Ok, for those of you who have read my other site, B-Movie Central, you know that I absolutely love classic b-movies. There have been several attempts in the past to re-create the feel of those great old classics, but more often than not they fall short…or just fall flat, coming off as stupid knock-offs or just plain old stupid. The Monster of Phantom Lake is the newest film I’ve come across that has tried to re-create that great old feel of the 50’s b-movies. But did it succeed where so many others have failed? Let me tell you what it’s about and then I’ll give you the answer.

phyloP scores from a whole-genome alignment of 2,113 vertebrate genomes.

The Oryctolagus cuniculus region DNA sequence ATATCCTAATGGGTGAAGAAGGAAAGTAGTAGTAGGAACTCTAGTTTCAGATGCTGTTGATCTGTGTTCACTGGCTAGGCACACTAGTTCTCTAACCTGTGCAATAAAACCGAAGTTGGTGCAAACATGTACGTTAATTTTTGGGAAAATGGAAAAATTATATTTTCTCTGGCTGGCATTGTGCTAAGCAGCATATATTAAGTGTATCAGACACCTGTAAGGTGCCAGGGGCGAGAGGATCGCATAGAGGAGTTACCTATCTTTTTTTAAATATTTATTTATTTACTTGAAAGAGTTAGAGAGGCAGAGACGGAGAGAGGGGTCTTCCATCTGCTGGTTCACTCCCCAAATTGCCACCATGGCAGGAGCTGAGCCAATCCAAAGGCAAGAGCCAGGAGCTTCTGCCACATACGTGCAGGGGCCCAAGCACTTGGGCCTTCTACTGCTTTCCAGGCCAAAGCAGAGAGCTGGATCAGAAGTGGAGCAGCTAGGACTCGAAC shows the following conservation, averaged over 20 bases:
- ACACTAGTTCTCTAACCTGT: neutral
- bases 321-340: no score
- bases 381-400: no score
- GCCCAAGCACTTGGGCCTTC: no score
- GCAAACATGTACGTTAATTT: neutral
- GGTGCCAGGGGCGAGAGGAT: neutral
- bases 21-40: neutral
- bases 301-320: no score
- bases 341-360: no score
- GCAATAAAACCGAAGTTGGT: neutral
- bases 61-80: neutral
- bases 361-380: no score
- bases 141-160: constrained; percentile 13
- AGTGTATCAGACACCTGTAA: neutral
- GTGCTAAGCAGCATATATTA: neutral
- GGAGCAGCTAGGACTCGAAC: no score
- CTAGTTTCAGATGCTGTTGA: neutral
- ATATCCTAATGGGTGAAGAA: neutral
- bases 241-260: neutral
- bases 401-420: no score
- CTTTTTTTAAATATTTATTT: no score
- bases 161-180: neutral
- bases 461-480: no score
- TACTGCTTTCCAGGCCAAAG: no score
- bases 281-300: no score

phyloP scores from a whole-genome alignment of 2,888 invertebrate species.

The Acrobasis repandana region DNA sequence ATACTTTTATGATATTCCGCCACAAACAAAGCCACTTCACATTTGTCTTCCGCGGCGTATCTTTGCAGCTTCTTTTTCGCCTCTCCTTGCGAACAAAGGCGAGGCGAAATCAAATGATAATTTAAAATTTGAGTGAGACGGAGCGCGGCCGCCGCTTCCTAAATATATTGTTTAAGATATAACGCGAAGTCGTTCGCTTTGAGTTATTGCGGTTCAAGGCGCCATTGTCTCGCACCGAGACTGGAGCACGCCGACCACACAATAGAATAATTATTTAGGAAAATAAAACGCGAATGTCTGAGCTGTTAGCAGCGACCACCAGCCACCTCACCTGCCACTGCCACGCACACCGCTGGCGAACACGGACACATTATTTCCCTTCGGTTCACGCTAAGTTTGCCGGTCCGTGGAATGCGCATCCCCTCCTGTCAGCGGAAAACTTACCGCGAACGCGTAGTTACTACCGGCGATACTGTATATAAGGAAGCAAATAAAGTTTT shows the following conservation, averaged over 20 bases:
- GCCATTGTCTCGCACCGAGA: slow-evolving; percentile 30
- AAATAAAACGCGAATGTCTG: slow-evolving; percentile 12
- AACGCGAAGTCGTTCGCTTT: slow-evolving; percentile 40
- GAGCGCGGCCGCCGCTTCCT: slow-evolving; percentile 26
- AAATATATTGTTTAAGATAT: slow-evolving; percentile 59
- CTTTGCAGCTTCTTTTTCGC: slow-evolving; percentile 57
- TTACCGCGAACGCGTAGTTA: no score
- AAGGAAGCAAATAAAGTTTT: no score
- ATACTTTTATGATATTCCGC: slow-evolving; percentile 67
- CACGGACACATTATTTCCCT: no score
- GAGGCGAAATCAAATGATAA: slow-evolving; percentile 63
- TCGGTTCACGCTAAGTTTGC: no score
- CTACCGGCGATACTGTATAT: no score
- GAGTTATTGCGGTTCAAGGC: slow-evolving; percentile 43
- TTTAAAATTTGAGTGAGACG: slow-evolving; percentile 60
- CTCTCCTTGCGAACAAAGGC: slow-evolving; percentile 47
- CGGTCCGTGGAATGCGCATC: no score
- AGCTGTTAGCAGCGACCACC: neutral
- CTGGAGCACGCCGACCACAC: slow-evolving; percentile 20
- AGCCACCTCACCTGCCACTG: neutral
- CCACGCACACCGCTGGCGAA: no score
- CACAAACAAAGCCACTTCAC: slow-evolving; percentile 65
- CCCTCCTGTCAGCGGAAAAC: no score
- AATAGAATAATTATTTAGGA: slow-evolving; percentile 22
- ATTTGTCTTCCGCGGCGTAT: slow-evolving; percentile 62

A group of five annoying teenagers are on a camping trip to celebrate their high school graduation, while at a campsite near by, a professor and his graduate student are on their own camping trip to study the local indigenous amphibian population. In yet another part of the woods, a shell-shocked ex-world war two veteran who wasn’t able to re-assimilate back into society and thinks everyone around him are Germans and spies sits at his campsite mumbling to himself about Germans. Oh, and by the way, I should mention that his wife left him because he was convinced that she was a German spy who was sent in to impersonate his wife. He subsequently tracked her down and killed her, but was let off because he wasn’t right in the head. That brings us to the final piece in our little puzzle. That piece being the two schmucks from a local company who are dumping atomic waste into Phantom Lake. Well one of them dropped his hat in the lake while he was dumping the atomic waste and ended up leaving it in the water for obvious reasons. Well our shell shocked hermit was spying on them, and after they left, he went in the water after the hat, and after falling completely in, the Monster of Phantom Lake was born.